Earlier this week, the Amazon Echo got an interesting boost from the Wynn Hotel in Las Vegas. My experience with a number of high-end hotels in Vegas has shown me they are very aggressive with using new technology. Vegas was the first place I experienced concierge bots, where you can interact via text messaging with a bot that will make reservations, order food, help you find things to do, etc., all automated and personalized. So it isn’t surprising they are also going to push the limits of room automation. In this case, by adopting voice-first computing experiences in rooms and eventually throughout their hotel. In fact, I’d wager Las Vegas will increasingly become a place where you can go and experience the future.

According to the Wynn statement:

Alexa at Wynn Las Vegas will be able to do things like control lights, temperature, drapes, and the television, as well as access more than 6,000 skills in the Amazon skills marketplace. More features may be added in the future, including a Wynn Las Vegas personal assistant.

It seems as though these devices will be pre-configured. While not irrelevant, the Echo won’t be personalized for me and I’d find it unlikely they would ask me to set up Alexa to my account when I get to the room. Also, not everyone has a Prime account. Perhaps the Wynn has a master account or a deal with Amazon so, when a person enters the room, Alexa can play music and use the services tied to a master account. This is a really interesting move, both for the Wynn but also for Amazon to get people, especially wealthy people who are the profile that stays at the Wynn, to get used to a voice-automated experience.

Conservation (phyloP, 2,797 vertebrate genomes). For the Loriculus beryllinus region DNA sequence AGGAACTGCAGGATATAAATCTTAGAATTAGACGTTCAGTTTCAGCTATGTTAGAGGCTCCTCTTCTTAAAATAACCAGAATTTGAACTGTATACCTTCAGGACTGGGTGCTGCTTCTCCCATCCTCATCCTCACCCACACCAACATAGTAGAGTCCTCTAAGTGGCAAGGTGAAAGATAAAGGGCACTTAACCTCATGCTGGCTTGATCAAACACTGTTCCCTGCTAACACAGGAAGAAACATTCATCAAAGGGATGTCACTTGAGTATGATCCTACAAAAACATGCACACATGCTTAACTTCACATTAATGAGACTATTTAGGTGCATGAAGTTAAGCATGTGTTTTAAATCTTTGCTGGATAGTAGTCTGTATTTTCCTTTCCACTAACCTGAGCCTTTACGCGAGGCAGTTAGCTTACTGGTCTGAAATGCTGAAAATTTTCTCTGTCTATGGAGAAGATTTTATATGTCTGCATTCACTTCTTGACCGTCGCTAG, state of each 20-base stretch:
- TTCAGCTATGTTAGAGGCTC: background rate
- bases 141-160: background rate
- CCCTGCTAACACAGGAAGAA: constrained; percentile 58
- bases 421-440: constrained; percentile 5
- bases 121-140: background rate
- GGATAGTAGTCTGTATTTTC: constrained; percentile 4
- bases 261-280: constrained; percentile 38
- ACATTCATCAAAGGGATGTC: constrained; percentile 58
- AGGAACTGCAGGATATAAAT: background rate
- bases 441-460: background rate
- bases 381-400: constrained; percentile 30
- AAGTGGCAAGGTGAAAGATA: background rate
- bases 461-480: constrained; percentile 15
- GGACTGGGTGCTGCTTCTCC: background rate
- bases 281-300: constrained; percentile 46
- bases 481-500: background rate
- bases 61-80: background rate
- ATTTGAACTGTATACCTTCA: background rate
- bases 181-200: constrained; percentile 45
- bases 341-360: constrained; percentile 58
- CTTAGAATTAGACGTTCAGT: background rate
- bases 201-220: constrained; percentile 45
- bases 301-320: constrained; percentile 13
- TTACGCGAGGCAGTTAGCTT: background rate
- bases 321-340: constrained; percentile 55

My view on this has to do with consumer adoption. This is a great play for Amazon to get people to buy into the direction they want to go with Echo and the Alexa assistant. Consumers adopt solutions to pain points quickly and new experiences SLOWLY. The only way to get a new experience adopted is to actually experience it. Examples like this are great ways to get people to experience the value proposition of the Echo for all it can and, increasingly, will be able to do.

I can see more examples like this coming, not just from Vegas but from many consumer retail experiences where these sorts of implementations increase the customer experience dramatically. While Amazon can continue to play here, so can Google and Microsoft and I would expect all of those companies to be aggressive in going after these more commercial accounts.

One area to watch, however, is how they deal with privacy. Reports have come out saying the Echo and Google Home are recording your voice and storing it. This is likely due to both companies are trying to build user profiles to sell ads or services against. This is less useful in public environments but I still think there will need to be clear privacy boundaries in situations where a voice/listening device is in your hotel room. Especially a hotel room in Vegas where, you know, “What Happens in Vegas Stays in Vegas”?

Furthermore, the demographic I mentioned is a typical Wynn customer who has money and skews older and is the exact profile that also tends to be much more concerned about security and privacy than your Regular Joe. All the more reason why the privacy elements of this need to be absolutely clear or it will go nowhere.

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Ben Bajarin

Ben Bajarin is a Principal Analyst and the head of primary research at Creative Strategies, Inc - An industry analysis, market intelligence and research firm located in Silicon Valley. His primary focus is consumer technology and market trend research and he is responsible for studying over 30 countries. Full Bio